Pre-requisites: Introductory probability theory and random variables; introductory linear algebra. No prior knowledge of neuroscience is needed. [Top]
42-640/24-658 Computational Bio-Modeling and Visualization | 12 units | Spring
Biomedical modeling and visualization play an important role in mathematical modeling and computer simulation of real/artificial life for improved medical diagnosis and treatment. This course integrates mechanical engineering, biomedical engineering, computer science, and mathematics together. Topics to be studied include medical imaging, image processing, geometric modeling, visualization, computational mechanics, and biomedical applications. The techniques introduced are applied to examples of multi-scale biomodeling and simulations at the molecular, cellular, tissue, and organ level scales.
Pre-requisite: None. [Top]
42-641/24-676 Bio-Inspired Robotics | 12 units | Fall
This course investigates animal locomotion principles such as ground locomotion, flapping flight, swimming, and water surface locomotion and adapting those principles to bio-inspired robotic platforms. It uses the ‘Principles of Animal Locomotion’ book as the main course textbook while adding many recent updates and robotic content from research articles and news. Besides the basic biomechanics, locomotion dynamics, and mechanism design knowledge, it includes the current trends in literature, detailed case studies and discussions, and guest lecturer talks. Course final projects involve theoretical and hands-on topics on design, analysis, manufacturing, and control of bio-inspired robots with various locomotion capabilities. In addition to a final project presentation and report, the course requires a literature survey report and weekly or biweekly homework, and involves several quizzes.
Pre-requisite: None. [Top]
42-642 Biological Fluid Mechanics | 12 units | Spring, every other year
Fluid dynamics and transport phenomena associated with biological and biomedical problems are studied through selected topics from cardiovascular fluid dynamics, swimming/flying in nature and biomimetic technologies. Course objectives are to prepare students to design and perform contemporary research in physiological, biological and biomedical fluid mechanics, and to understand emerging biomimetic engineering methods, emphasizing quantitative understanding and fundamental engineering concepts. Computational and experimental techniques (CFD, flow visualization, PIV, LDV, POD, confocal microscopy) will be studied with hands-on research projects. Principles of interdisciplinary (biologist/clinician/engineer) collaboration are emphasized. The course is intended for advanced undergraduate and entering graduate students. Familiarity with elementary fluid mechanics and introductory Matlab programming is expected. Students who have not previously taken a fluid dynamics class should consult with the instructor.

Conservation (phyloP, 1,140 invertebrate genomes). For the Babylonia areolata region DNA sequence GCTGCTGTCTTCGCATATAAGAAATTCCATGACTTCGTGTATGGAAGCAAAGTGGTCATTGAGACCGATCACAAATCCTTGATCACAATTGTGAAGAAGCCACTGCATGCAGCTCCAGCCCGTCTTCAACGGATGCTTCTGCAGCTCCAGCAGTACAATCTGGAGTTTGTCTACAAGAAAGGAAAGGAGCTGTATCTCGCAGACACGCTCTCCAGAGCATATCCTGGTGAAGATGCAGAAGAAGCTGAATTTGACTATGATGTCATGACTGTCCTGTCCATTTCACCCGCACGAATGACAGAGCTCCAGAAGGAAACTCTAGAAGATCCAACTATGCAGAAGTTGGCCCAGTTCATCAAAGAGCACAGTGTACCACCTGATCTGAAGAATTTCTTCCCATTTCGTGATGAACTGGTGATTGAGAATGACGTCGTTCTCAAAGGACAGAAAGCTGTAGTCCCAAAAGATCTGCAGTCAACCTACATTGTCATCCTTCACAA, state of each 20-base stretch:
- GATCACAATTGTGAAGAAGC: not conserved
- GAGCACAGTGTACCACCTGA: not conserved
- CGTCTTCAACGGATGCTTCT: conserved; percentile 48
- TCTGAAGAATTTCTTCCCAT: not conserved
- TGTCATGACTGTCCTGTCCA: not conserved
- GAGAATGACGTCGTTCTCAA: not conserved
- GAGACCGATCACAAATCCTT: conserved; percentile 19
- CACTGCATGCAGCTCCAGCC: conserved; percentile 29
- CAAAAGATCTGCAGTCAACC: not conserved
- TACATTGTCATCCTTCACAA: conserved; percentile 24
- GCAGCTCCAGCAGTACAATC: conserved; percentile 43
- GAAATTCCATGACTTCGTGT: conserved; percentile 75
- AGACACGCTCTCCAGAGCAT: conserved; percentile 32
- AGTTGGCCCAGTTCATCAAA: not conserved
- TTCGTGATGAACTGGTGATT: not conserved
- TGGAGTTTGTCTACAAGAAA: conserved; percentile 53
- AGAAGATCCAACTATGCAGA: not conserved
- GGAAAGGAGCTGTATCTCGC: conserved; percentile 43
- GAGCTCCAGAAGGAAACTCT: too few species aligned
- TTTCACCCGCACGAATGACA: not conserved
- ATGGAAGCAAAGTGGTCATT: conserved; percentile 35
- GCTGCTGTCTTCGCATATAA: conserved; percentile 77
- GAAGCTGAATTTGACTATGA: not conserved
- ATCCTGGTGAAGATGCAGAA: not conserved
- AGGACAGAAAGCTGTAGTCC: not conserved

Pre-requisites: Basic fluid mechanics. [Top]
42-643/24-615 Microfluidics | 12 units | intermittent
This course offers an introduction to the emerging field of microfluidics with an emphasis on chemical and life sciences applications. During this course students will examine the fluid dynamical phenomena underlying key components of “lab on a chip” devices. Students will have the opportunity to learn practical aspects of microfluidic device operation through hands-on laboratory experience, computer simulations of microscale flows, and reviews of recent literature in the field. Throughout the course, students will consider ways of optimizing device performance based on knowledge of the fundamental fluid mechanics. Students will explore selected topics in more detail through a semester project. Major course topics include pressure-driven and electrokinetically-driven flows in microchannels, surface effects, micro-fabrication methods, micro/nanoparticles for biotechnology, biochemical reactions and assays, mixing and separation, two-phase flows, and integration and design of microfluidic chips.
Pre-requisites: Basic fluid mechanics or instructor permission. [Top]
42-645/24-655 Cellular Biomechanics | 9 units | Spring, every other year
This course discusses how mechanical quantities and processes such as force, motion, and deformation influence cell behavior and function, with a focus on the connection between mechanics and biochemistry. Specific topics include: (1) the role of stresses in the cytoskeleton dynamics as related to cell growth, spreading, motility, and adhesion; (2) the generation of force and motion by moot molecules; (3) stretch-activated ion channels; (4) protein and DNA deformation; (5) mechanochemical coupling in signal transduction. If time permits, we will also cover protein trafficking and secretion and the effects of mechanical forces on gene expression. Emphasis is placed on the biomechanics issues at the cellular and molecular levels; their clinical and engineering implications are elucidated. 3 hours lecture.
Pre-requisite: None. [Top]
42-646 Molecular Biomechanics | 9 units | Spring, every other year
This class is designed to present concepts of molecular biology, cellular biology and biophysics at the molecular level together with applications. Emphasis will be placed both on the biology of the system and on the fundamental physics, chemistry and mechanics which describe the molecular level phenomena within context. In addition to studying the structure, mechanics and energetics of biological systems at the nano-scale, we will also study and conceptually design biomimetic molecules and structures. Fundamentals of DNA, globular and structured proteins, lipids and assemblies thereof will be covered.